While we have that argument, Brexit is being defined by a Conservative Prime Minister under pressure from the Tory Right. The Leave vote must be honoured unless opinion changes, the public want to revisit the issue and they then vote for a volte-face. But Britain is a liberal democracy, not a pure majoritarian state, and the 48%’s concerns deserve a hearing. There is no democratic or moral reason to define Brexit in its most hard-line advocates’ terms. Further, the polling suggests most people prioritise the single market over ending free movement. This includes an overwhelming majority of Remainers and a significant share of Leavers.
Joining the EEA, like Norway, Iceland and Liechtenstein, would be far less damaging than a Canada-style deal. Fisheries and agriculture aside, the UK would stay in the single market. We would keep the services passport, so financial services could still operate. Customs barriers would be imposed, but the UK could thus negotiate its own trade deals. There are some limited differences on free movement. The EEA already exists: following an ‘off-the-shelf’ single market model reduces the risk of ending up in limbo after Brexit.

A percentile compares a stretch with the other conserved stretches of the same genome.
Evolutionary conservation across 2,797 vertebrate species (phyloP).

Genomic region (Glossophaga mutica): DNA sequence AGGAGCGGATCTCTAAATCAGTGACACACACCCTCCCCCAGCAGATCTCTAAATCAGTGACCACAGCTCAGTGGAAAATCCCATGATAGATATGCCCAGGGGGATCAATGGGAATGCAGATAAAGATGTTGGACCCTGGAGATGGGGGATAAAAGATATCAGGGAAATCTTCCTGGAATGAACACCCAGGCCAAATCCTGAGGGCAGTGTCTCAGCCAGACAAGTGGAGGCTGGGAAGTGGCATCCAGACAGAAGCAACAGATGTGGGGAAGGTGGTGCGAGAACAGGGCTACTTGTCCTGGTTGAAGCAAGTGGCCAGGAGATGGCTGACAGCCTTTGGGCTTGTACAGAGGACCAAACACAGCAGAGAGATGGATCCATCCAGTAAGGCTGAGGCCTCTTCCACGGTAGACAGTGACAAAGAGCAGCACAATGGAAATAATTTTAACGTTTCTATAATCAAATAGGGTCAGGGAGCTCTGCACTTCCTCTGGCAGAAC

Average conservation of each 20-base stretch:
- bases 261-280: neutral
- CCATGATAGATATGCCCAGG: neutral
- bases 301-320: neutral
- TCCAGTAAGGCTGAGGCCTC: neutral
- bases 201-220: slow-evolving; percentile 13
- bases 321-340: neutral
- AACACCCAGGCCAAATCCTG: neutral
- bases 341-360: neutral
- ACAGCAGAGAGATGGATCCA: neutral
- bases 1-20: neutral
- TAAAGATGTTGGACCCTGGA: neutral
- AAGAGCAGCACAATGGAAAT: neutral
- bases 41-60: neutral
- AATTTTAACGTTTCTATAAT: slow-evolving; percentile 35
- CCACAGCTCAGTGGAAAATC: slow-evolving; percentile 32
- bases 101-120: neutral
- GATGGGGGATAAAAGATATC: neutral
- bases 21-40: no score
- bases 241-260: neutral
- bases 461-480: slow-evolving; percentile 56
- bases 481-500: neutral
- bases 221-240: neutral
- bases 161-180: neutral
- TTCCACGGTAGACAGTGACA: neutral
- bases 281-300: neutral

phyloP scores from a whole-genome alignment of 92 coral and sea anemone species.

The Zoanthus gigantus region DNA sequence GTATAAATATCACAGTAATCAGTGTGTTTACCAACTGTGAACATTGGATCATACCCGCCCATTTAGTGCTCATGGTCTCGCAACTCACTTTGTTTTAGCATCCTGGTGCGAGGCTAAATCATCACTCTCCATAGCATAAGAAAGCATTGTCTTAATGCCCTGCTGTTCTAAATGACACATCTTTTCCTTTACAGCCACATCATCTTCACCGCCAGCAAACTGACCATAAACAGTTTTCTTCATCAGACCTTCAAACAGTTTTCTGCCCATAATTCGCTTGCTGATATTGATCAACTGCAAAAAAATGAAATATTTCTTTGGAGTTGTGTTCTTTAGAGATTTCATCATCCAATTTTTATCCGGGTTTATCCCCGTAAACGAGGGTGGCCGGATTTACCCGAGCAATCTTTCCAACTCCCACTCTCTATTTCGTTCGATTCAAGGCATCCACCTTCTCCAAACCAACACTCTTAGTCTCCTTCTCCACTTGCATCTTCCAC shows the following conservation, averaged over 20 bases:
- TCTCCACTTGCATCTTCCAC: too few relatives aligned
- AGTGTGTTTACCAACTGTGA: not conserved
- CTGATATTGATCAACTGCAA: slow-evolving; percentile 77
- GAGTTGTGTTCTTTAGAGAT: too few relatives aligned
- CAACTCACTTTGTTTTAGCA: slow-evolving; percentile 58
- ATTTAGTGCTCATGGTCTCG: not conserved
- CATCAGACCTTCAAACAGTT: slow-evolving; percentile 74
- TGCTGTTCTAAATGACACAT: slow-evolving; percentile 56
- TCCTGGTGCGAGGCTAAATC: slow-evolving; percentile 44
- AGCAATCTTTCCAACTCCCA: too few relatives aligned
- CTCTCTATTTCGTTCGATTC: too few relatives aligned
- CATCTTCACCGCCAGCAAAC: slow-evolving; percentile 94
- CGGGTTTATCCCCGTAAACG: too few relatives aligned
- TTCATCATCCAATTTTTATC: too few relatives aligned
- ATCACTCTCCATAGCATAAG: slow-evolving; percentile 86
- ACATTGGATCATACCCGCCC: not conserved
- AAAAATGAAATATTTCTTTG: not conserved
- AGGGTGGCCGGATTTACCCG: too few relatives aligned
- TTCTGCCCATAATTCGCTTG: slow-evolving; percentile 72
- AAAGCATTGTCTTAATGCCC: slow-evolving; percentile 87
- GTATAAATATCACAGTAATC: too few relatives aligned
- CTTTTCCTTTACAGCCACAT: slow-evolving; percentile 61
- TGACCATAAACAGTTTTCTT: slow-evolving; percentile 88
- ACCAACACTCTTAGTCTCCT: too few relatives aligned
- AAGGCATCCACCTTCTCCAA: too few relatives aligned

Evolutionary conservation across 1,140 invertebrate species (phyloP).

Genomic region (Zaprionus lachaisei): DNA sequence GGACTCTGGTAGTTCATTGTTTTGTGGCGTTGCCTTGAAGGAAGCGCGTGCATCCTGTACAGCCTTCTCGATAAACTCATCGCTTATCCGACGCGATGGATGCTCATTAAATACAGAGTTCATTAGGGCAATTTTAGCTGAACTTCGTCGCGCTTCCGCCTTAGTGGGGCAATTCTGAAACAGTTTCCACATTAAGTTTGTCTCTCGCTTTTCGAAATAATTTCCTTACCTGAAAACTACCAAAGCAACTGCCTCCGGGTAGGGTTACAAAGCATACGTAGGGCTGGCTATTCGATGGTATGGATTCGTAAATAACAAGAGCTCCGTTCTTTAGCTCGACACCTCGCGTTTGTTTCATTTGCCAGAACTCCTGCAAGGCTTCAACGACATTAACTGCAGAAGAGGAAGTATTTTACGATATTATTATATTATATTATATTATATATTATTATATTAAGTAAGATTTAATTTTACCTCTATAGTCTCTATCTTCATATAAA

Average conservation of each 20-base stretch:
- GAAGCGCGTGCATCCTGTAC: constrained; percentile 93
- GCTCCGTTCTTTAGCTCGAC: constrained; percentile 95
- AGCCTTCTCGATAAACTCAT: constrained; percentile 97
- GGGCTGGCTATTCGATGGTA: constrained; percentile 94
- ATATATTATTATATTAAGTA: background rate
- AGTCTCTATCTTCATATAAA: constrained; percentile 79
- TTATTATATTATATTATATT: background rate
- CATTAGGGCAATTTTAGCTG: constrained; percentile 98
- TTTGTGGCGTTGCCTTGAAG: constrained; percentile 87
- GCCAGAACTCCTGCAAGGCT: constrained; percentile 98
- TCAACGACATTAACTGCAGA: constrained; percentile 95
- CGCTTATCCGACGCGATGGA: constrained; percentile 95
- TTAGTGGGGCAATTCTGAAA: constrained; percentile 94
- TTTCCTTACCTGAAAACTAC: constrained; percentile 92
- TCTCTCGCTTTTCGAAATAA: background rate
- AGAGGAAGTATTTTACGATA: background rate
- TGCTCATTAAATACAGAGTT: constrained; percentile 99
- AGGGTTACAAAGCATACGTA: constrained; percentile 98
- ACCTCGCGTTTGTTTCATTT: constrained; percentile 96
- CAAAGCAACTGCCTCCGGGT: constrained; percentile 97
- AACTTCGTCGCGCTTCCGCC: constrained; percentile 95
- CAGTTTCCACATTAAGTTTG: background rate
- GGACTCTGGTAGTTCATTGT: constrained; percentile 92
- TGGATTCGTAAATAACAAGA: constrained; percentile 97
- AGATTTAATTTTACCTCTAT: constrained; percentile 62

There are hurdles: first, Britain would need to join the European Free Trade Association (EFTA). It is not guaranteed that the UK would be allowed to join EFTA or the EEA. But a constructive UK Government could give EFTA more heft in striking trade deals. It could also (potentially) increase EFTA EEA members’ leverage vis-à-vis the EU. Britain would need to assure partners it would not destabilise the EEA, and it could fairly point to its good record in transposing directives. But there is a potential deal here. EEA membership, staying in the Emissions Trading Scheme and European Arrest Warrant and working together on foreign and security policy, could add up to a ‘pro-European Brexit’.